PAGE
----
Reviewed by Kay Brooks
When Sawyer LeGrande walks back in to Reena’s life, after leaving her to cope with being sixteen and pregnant without any support, she is bitter to say the least. Reena feels like she has lost a lot because of Sawyer, including her best childhood friend, Allie, respect from her strict Catholic father, her ambitions and her dreams of ever leaving town. Though she is convinced that she made the right decision to keep her baby, Reena had plans for her future. She was literally going places, with the choice to graduate early and start working towards becoming a travel writer. Now, Sawyer is back and determined to make amends but Reena has managed to scrape a life together without him and is determined not to give him opportunity to hurt her again.
How to Love is written alternating between two time periods in Reena’s life, before she got involved with Sawyer and when he has returned after a year of being unaccounted for. The chapters are numbered and are all titled before or after. The two stories run parallel, showing similarities and differences between Reena’s life then and now that she has her baby, Hannah. This is an interesting and effective way to present the plot, but it did make me feel dizzy at times. I would find myself having to check the title again to remind myself which era I was reading about.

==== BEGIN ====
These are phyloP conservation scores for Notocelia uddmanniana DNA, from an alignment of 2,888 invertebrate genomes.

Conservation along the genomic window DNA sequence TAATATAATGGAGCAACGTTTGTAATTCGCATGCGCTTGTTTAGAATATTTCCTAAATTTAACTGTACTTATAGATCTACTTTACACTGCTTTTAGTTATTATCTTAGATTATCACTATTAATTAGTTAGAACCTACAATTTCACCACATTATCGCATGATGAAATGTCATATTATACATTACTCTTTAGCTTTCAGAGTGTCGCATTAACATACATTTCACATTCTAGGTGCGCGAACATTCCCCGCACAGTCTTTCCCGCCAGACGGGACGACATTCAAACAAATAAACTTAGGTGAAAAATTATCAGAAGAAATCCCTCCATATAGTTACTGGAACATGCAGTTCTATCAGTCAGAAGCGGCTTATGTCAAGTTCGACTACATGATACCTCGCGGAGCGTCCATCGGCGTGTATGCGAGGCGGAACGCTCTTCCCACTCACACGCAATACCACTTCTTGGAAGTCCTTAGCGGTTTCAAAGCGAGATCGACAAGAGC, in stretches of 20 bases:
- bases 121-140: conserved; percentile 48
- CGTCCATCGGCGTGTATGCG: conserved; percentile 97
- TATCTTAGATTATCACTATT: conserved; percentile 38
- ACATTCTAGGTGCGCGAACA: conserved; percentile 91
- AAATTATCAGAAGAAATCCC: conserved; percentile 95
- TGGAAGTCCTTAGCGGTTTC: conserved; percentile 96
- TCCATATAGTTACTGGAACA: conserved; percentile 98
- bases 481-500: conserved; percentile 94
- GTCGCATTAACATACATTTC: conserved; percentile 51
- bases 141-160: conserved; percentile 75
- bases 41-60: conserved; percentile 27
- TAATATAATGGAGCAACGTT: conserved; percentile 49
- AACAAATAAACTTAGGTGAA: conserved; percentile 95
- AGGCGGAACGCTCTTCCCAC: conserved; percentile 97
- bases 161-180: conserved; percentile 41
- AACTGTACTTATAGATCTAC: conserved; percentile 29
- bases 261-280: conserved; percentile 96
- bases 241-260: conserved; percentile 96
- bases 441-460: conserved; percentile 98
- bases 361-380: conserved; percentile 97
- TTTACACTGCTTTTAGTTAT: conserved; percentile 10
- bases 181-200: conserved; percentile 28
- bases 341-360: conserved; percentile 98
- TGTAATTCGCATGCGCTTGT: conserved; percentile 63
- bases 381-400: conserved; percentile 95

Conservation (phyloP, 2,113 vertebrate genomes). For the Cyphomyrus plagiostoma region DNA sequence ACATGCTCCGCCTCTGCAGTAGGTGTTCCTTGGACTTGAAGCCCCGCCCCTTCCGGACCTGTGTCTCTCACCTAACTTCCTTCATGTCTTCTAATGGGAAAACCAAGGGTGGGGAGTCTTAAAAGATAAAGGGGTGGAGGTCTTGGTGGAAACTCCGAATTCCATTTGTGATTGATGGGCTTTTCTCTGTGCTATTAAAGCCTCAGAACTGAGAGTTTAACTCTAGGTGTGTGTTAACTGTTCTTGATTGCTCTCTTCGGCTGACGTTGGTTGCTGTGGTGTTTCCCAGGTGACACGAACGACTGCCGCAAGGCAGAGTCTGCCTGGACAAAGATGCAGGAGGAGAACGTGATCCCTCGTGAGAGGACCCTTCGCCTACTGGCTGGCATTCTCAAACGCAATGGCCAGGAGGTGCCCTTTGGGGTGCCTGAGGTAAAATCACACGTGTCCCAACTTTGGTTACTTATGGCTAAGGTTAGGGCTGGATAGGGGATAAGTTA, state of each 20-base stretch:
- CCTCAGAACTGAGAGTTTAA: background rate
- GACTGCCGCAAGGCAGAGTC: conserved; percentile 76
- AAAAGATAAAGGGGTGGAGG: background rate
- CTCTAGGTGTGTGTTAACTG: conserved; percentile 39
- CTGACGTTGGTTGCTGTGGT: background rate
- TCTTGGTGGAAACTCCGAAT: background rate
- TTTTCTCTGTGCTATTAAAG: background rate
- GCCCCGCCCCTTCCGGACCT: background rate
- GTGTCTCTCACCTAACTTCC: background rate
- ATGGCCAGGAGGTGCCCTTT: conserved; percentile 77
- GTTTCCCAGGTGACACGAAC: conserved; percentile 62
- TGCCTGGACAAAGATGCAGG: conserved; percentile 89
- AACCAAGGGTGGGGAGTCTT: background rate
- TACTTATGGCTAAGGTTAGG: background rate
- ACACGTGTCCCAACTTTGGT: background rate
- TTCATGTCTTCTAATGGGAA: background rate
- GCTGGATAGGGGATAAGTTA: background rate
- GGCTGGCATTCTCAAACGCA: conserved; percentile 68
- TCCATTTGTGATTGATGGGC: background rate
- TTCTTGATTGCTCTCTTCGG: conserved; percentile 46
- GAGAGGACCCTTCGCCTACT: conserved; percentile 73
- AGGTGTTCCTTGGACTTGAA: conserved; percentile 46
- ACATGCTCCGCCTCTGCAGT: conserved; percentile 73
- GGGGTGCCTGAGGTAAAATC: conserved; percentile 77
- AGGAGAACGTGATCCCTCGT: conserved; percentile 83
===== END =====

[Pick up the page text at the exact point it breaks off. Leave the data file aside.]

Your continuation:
Reena is a painfully honest character that I just wanted to protect from the inevitable fate of being left impregnated and alone in an area full of people eager to pass judgement. Her love and consideration for others in her life seems to affect every area of her life apart from when Sawyer is involved; for him she seems to have a blind adoration. It frustrated me that she discovered his flaws of drug-taking, promiscuity and lying, became angered by them and then decided to overlook them because she couldn’t resist him. Despite him causing so much pain and confusion with his selfish, reckless actions, when he returns he is much changed. I found myself warming to him at the same rate that Reena did, fully understanding why she needed to keep pushing him away until he proved himself fit to be involved in their daughter’s life. She is naïve, but possibly the most mature and responsible out of the characters, dealing with the consequences of her relationship with Sawyer as best she can.
There are times in the novel when you’ll find yourself rooting for Sawyer and Reena and also times when you’ll hope that he just leaves her to get on with rebuilding her life. This is an honest and, at times, painful account of a young girl falling in love.
A refreshing alternative to the traditional pattern of boy meets girl.
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